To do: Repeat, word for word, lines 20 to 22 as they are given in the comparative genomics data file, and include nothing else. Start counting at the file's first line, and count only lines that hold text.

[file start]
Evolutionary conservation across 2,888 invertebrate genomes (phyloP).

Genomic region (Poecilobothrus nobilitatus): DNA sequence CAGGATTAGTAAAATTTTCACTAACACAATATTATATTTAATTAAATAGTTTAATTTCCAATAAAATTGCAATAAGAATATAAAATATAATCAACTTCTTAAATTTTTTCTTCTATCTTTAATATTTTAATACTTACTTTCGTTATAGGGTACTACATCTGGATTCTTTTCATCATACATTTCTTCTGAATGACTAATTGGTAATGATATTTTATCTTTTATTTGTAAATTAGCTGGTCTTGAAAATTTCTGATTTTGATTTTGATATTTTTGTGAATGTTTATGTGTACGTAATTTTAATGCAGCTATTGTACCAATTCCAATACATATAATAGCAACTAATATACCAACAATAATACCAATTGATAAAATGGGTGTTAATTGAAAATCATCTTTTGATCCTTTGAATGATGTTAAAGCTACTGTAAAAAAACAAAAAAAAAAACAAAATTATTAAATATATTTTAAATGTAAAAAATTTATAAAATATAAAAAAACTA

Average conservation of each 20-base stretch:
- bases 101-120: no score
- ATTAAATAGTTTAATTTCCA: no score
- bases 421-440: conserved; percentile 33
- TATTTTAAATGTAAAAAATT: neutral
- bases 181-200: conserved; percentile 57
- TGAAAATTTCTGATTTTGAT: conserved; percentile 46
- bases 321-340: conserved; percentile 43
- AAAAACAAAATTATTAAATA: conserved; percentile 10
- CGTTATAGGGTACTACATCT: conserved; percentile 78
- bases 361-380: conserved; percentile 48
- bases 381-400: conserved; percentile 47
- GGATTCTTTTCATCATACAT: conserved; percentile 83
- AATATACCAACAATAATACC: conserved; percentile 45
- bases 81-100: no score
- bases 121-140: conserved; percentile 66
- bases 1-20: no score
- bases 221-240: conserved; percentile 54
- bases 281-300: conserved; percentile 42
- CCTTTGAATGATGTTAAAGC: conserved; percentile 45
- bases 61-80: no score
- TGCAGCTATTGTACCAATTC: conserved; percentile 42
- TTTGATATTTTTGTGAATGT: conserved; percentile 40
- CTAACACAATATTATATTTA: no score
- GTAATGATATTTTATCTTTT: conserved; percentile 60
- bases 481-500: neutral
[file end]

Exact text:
- bases 221-240: conserved; percentile 54
- bases 281-300: conserved; percentile 42
- CCTTTGAATGATGTTAAAGC: conserved; percentile 45